September 25, 2013
1 min read

BLOG: $1 million mistake? Not for ophthalmologists

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Read more blog posts from Uday Devgan, MD

The title of a recent CBS article certainly grabbed my attention, “$1 Million Mistake: Becoming a Doctor.” With a title like that I just had to click on the link to read the article.

It turns out that a recent survey of physicians showed that most were dissatisfied with their jobs and most would not choose to go into medicine if they were able to do it all again. That comes as a surprise to me since just about every ophthalmologist I meet enjoys helping patients and performing ocular surgery. Sure, when it comes to paperwork, reimbursement and bureaucracy, we are in the same boat as the other physicians, but there's something special about being trusted with our patients' most precious sense, their sight.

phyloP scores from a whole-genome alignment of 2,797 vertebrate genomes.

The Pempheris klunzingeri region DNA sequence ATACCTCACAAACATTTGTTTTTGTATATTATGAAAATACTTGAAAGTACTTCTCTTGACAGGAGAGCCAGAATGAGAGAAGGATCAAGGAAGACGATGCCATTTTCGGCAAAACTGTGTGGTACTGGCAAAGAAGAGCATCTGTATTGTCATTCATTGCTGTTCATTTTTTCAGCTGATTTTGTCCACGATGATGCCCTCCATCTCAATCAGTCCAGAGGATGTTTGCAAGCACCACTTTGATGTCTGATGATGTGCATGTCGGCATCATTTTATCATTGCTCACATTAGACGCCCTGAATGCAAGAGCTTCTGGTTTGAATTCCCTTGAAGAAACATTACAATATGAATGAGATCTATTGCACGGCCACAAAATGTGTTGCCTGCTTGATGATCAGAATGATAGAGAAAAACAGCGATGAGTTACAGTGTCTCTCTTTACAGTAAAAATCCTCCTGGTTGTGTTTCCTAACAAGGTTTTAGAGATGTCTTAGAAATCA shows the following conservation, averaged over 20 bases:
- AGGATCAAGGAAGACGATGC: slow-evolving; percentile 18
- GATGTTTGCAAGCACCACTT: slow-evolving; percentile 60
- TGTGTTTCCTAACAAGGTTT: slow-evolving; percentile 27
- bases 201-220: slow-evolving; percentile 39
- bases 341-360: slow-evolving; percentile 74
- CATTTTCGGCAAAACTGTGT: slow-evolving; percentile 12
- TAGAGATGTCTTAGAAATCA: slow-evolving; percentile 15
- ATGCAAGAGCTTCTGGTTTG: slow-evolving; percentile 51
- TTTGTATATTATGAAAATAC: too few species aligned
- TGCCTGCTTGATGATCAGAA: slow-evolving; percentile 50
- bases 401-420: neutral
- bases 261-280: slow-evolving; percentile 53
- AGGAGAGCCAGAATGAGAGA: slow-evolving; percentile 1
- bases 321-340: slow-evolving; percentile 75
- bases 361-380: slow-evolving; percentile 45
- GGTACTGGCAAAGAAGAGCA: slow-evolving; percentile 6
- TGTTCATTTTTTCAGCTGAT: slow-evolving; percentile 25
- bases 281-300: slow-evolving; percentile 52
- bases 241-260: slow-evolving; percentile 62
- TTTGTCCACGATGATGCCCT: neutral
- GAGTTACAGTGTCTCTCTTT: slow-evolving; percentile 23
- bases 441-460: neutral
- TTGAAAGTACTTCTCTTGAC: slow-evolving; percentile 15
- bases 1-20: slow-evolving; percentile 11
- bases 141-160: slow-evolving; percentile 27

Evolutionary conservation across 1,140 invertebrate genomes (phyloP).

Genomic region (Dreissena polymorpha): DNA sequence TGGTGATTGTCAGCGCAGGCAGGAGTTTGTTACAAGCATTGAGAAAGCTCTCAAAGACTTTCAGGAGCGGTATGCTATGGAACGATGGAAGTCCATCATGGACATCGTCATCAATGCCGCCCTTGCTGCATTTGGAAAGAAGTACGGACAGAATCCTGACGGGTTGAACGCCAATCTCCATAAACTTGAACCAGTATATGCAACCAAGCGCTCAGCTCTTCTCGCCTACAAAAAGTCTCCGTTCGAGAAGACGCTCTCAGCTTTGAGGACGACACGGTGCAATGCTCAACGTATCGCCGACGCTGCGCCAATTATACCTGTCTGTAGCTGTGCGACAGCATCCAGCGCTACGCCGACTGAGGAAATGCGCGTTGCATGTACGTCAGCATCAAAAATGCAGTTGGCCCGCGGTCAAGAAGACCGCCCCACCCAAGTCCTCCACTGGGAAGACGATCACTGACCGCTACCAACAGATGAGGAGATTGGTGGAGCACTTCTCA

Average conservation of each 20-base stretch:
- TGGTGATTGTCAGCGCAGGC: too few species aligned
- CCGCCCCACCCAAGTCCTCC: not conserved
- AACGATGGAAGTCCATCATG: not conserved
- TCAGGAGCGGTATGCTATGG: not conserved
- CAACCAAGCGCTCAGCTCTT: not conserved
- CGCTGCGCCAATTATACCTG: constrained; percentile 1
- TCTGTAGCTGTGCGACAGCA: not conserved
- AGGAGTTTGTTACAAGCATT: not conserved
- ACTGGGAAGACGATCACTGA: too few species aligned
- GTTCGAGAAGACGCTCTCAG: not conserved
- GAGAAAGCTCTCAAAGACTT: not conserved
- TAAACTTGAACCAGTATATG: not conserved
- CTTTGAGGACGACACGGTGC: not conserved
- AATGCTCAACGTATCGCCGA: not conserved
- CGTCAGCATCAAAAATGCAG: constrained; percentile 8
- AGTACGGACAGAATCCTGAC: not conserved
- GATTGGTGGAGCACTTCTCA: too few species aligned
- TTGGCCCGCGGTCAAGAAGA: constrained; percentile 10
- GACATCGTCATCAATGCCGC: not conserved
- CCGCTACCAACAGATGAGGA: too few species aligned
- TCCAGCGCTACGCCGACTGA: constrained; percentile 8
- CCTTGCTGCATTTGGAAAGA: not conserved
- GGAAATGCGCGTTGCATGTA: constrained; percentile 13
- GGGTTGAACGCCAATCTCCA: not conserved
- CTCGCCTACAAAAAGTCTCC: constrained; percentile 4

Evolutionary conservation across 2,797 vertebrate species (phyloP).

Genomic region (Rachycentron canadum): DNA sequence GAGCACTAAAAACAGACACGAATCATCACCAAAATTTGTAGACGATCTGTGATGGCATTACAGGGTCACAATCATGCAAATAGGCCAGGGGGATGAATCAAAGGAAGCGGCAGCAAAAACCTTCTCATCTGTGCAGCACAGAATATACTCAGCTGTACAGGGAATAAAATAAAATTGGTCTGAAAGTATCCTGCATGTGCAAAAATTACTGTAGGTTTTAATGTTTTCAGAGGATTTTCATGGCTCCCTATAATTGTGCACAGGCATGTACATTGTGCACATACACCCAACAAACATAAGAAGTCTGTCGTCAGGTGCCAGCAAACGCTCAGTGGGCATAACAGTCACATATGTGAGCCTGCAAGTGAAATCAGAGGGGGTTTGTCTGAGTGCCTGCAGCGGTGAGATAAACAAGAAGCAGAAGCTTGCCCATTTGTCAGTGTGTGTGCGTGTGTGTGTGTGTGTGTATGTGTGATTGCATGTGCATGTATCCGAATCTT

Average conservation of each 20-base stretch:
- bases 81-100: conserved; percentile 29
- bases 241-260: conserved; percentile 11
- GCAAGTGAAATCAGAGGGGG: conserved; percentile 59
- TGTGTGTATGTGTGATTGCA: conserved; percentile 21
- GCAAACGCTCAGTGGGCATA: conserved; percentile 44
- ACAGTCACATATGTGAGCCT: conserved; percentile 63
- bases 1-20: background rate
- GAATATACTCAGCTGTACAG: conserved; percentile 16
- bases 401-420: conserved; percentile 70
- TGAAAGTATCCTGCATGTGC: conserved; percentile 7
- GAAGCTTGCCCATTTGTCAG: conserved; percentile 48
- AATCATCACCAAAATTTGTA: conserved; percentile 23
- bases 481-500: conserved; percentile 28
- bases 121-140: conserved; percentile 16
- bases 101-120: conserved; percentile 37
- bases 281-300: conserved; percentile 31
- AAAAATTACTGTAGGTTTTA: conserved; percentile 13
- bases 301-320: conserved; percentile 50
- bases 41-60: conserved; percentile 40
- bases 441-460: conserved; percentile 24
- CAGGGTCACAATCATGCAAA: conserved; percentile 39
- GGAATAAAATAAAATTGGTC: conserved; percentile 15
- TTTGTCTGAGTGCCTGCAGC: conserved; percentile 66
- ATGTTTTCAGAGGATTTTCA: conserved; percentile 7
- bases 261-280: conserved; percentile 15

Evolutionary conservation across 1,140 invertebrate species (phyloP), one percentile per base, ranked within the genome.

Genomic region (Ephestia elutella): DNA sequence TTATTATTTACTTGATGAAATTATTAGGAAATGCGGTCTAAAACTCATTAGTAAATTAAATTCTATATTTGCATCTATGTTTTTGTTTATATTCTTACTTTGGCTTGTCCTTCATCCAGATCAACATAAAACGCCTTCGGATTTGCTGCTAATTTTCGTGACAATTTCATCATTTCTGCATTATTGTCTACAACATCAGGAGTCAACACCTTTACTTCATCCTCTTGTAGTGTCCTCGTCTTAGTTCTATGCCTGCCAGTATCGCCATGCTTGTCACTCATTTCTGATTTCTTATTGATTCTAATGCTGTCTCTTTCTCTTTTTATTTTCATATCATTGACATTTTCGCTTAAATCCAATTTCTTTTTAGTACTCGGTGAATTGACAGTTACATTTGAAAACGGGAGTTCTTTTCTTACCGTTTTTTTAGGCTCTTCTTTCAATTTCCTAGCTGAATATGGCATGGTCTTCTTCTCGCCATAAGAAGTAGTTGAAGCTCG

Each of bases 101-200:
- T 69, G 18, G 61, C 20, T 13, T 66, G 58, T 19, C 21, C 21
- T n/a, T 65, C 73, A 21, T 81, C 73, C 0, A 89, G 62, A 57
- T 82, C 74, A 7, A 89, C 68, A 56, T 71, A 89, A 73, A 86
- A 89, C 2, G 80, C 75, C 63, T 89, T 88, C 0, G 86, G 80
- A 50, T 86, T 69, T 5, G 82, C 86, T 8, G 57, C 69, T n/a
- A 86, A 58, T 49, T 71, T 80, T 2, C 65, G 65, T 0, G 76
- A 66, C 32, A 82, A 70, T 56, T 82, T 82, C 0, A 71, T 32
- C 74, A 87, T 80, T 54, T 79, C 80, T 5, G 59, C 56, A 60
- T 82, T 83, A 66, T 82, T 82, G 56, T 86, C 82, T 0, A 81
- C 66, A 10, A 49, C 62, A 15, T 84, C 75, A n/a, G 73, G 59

Upon closer review of the study, only 15 medical specialties were ranked. Ophthalmology is not on the list.

From each medical school class, only a handful choose ophthalmology residency. The total number of ophthalmology residency spots per year is about 450, while there are about 17,500 medical school graduates per year. We can extrapolate this to estimate that only 2.5% of MDs in the United States are ophthalmologists. And with such small numbers, we didn't make the list

I'm very satisfied with my career choice – in fact, I don't think I could be happier in any other field, in or out of medicine. Ophthalmology brings together beautiful surgery, mathematical elegance (well, not quite as elegant when we're doing IOL calcs in a post-RK patient, but that's another article) and the ability to make a tremendous improvement in the lives of many.